“You know what your problem is, you were raised in a retail setting and that doesn’t work here. Here, the customer is always wrong!” This is advice I recently gave my colleague. Now, for context, we both understood that I am generally full of it. But there is truth in what I was saying.
Clients often ask lawyers to do things that are not in the client’s own interest. They want you to file a lawsuit or a motion that you know has no hope of wining. They want you to tell the other side things that will only make the situation worse. They want you to take positions that you know will only serve to irritate the judge. You have to counsel your clients against doing these things. When they don’t take your advice, tell them again. When they don’t take your advice again, tell them in writing. When they still don’t take your advice and the situation merits it, tell them to get a different lawyer if they are not going to take your advice.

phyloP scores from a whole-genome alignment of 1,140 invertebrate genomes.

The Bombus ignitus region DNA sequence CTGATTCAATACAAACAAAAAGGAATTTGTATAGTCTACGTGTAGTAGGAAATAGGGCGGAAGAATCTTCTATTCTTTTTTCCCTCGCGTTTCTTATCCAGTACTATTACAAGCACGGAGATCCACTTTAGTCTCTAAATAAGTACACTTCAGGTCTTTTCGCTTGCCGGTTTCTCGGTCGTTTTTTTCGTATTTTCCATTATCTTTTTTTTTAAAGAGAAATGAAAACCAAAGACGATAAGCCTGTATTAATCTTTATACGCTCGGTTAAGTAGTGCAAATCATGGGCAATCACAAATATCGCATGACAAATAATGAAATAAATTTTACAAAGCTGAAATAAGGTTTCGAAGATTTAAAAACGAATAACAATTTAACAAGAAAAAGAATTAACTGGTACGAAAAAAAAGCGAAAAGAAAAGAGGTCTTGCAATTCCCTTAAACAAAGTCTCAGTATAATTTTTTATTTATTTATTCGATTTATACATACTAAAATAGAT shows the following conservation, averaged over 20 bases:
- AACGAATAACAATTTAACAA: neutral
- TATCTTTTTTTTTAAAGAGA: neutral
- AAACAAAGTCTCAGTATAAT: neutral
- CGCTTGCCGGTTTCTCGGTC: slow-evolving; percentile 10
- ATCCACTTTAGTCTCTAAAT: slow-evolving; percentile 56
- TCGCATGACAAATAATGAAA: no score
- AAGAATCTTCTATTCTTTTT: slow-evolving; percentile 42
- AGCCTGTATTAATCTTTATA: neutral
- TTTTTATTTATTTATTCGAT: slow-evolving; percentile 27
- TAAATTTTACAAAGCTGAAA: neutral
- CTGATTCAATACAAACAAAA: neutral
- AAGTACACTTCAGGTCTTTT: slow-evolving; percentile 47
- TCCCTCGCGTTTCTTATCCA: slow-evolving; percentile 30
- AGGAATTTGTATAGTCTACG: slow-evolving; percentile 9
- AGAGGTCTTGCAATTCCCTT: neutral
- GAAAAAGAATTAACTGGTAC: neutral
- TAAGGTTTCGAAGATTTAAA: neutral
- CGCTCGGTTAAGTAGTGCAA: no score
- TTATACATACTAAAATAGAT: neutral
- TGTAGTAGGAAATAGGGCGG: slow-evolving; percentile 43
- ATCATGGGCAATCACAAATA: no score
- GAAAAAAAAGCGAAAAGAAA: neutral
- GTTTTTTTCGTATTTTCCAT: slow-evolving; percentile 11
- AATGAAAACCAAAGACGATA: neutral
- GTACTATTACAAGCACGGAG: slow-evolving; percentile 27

In our profession we are constantly put in a position where we have to argue against our own self-interest. We have to tell clients that less of our services are sometimes more. When lawyers don’t have enough work, giving that kind of advice gets harder and harder. When a lawyer makes the wrong choice it’s like that old joke, “One lawyer in town can make a good living. Two lawyers in town can make a fortune.” Don’t be a joke, and don’t make our profession a joke.
I know that it can be seen as arrogant to think you always have the answer. You don’t. But, in many situations, you are in a much better position to know what choice has the better chance of being successful. Your clients need you to help them make those decisions. So go ahead, tell them they are wrong.
That’s My Argument
© July 2015 Brandon J. Evans